Victoria asked our group at Green Street to organize a drive to provide backpacks with school supplies to the children EMIR serves. When a parent is mourning a murdered family member, whether it be a brother, sister, parent, or child, it can be very hard for them to keep things together for the rest of the family. They may be depressed and overwhelmed, and not as able to track things like school start dates and supply lists. They may lose income or even their job.
Our ministry support group got organized in the spring, asked the Meeting to take us under their care, and then spent the summer campaigning and publicizing the drive. An online buying service was set up so supporters could buy things and have them shipped directly to EMIR. (See this PYM news story from May 2018.)
With a couple of weeks to go before our deadline, we had 51 backpacks, toward our goal of 85. And then we found out there were 103 kids served by EMIR! With God’s abundance, people came through. We had enough to serve every child. We raised about $1,750 in donations, which enabled us to fill gaps in what was bought online or contributed in person.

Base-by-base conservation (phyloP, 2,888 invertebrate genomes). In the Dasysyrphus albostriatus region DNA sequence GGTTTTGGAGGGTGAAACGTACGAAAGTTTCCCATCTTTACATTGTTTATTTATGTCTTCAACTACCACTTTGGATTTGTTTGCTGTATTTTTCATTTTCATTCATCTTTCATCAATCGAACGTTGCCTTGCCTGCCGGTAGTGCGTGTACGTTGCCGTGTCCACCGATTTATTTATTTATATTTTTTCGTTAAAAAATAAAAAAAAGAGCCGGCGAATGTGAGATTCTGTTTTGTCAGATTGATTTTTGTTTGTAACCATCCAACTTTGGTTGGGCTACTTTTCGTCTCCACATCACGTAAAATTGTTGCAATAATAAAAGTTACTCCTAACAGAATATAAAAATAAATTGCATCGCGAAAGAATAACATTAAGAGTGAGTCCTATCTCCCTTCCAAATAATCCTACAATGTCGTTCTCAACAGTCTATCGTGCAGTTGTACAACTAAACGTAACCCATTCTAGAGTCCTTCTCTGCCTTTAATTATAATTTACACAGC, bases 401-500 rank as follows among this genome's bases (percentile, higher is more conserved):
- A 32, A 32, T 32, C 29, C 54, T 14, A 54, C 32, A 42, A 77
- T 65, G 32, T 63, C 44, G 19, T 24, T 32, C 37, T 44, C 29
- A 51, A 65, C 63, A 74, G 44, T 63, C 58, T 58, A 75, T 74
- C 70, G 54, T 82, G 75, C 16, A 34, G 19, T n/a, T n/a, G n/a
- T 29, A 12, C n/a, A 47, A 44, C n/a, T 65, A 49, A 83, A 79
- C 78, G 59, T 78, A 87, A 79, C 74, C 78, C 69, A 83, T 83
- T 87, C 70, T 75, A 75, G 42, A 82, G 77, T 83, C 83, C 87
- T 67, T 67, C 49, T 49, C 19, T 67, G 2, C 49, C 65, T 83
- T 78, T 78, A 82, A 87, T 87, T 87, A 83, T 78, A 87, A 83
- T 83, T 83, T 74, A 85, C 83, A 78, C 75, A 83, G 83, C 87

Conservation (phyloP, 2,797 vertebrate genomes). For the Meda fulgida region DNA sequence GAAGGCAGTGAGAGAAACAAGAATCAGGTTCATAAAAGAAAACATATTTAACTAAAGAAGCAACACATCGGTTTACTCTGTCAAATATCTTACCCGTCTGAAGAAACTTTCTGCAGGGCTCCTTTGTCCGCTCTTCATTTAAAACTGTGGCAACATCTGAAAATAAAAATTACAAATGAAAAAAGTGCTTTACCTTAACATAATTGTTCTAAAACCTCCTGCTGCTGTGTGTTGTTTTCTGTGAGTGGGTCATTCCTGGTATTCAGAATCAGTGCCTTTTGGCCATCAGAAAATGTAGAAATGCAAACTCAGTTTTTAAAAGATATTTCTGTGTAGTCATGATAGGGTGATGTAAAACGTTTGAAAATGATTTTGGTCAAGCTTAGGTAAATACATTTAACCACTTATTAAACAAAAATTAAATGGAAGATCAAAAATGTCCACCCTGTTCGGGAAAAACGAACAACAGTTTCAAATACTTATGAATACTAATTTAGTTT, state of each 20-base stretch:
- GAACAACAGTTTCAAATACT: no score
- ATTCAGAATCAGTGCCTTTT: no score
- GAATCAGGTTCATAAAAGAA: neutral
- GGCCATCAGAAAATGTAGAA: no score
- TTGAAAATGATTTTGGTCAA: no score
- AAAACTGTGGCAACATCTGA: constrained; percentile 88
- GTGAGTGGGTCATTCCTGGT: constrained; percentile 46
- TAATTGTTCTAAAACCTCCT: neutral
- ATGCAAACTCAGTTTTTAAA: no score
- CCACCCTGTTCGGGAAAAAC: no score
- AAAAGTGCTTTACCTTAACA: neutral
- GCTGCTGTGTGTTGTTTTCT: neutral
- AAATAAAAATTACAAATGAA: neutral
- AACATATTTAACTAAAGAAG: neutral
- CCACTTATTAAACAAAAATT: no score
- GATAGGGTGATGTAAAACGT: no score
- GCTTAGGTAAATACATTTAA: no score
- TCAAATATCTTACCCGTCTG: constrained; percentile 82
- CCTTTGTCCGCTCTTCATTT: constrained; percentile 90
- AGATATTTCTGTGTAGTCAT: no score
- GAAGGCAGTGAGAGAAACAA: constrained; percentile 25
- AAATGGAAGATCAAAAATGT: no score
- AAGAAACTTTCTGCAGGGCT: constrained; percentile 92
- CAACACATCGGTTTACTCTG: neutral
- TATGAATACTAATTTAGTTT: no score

The week before school started, we gave away 103 backpacks with school supplies in them at the EMIR office. The little children in particular were overjoyed. There were even a few backpacks left over, in case other children have a need.
Victoria said it was a great success and thanked our support group for doing the project and everyone who contributed supplies, funds, or time.
To everyone who purchased supplies online, dropped off supplies directly at the Meetinghouse or at the EMIR office, or made a donation, THANK YOU!
– Chris Mohr, support group convenor
Photo: Victoria Greene, member of Green Street Meeting and founder of EMIR Healing Center, with a box used to collect school supplies. Learn more about EMIR at emirphilly.org.